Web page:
The Kennedy Forum Illinois has and always will stand for equality—not just for those with mental health and addiction challenges, but for all who are discriminated against. This includes ending the racist systems that perpetuate psychological violence. We want to contribute to the important conversation taking place in our nation by promoting resources and actions we can all take to heal and address the trauma caused by racism:

—Listen. It is a simple, but powerful ( and often difficult ) thing for people to do. Many of us can't begin to understand the challenges the Black community faces on a daily basis. Oppression, violence, threats, and micro-aggressions can have a lasting impact. To respect the experiences of others, we have to be able to discuss them and listen with open hearts and minds.

—Become an anti-racist. The Smithsonian Institute's National Museum of African American History and Culture created a website called "How to be Antiracist" that explores what all individuals, regardless of race, can do through self-awareness, self-reflection and action. It is no longer enough to be "non-racist. "

—Learn how racism undermines mental well-being and contributes to mental health disorders, including those caused by trauma. Become educated about how we can help those affected to heal.

—Access and share Psych Hub's "Race, Racism, and Mental Health Resources" ( available under "Alternatives to Calling the Police During Mental Health Crises" on Facebook ).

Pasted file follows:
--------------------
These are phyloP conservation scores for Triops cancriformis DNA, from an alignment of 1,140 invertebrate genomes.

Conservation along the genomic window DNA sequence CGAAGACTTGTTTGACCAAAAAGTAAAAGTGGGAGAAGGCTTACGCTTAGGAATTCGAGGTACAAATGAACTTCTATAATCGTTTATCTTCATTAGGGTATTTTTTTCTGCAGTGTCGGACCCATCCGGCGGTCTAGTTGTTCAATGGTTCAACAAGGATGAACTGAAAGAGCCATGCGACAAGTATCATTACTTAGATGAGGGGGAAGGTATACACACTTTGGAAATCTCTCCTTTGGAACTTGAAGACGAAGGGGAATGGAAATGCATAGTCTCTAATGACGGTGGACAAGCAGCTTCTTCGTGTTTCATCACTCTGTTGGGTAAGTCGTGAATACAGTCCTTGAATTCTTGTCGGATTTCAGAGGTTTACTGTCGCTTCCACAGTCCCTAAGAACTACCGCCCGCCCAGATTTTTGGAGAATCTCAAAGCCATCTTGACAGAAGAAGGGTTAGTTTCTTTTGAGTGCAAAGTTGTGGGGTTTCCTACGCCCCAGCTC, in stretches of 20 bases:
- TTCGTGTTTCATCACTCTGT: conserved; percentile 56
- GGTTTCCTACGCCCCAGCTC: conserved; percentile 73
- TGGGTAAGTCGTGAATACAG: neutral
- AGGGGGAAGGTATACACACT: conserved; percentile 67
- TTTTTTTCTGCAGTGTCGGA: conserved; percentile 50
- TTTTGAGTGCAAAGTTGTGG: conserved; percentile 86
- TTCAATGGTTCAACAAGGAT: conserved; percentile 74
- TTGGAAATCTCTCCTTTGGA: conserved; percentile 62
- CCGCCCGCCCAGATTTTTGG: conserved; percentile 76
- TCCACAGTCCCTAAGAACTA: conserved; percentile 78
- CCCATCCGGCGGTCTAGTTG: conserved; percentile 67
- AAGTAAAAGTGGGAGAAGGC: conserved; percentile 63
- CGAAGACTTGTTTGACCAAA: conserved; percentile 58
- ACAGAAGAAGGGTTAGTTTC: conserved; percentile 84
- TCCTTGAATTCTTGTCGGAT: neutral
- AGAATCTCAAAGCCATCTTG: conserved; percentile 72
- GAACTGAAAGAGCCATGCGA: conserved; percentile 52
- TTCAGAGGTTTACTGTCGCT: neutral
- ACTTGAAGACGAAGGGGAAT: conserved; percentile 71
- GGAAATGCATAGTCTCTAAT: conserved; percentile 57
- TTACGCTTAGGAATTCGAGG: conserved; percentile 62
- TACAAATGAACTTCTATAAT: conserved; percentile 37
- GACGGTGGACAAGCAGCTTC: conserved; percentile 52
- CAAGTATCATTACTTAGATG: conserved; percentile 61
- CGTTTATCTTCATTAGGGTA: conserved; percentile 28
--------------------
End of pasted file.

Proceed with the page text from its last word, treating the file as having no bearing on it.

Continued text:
—Practice and promote self-care by attending free trainings, such as our recent webinar "During the Pandemic: Strategies to Help Manage Stress, Improve Self-Care, and Reduce Isolation" ( available on YouTube ). Emotionally healthy people are more compassionate toward others.

John F. Kennedy, whose ideals and values shaped The Kennedy Forum Illinois' mission, fought for racial equality throughout his presidency. President Kennedy's words ring true today when he stated that our nation "…was founded on the principle that all men are created equal, and that the rights of every man are diminished when the rights of one man are threatened." The Kennedy Forum Illinois proudly honors his legacy each and every day. We will continue to fight to end structural racism in our country. Please join us and help to be the change.

Cheryl Potts

Executive Director

The Kennedy Forum Illinois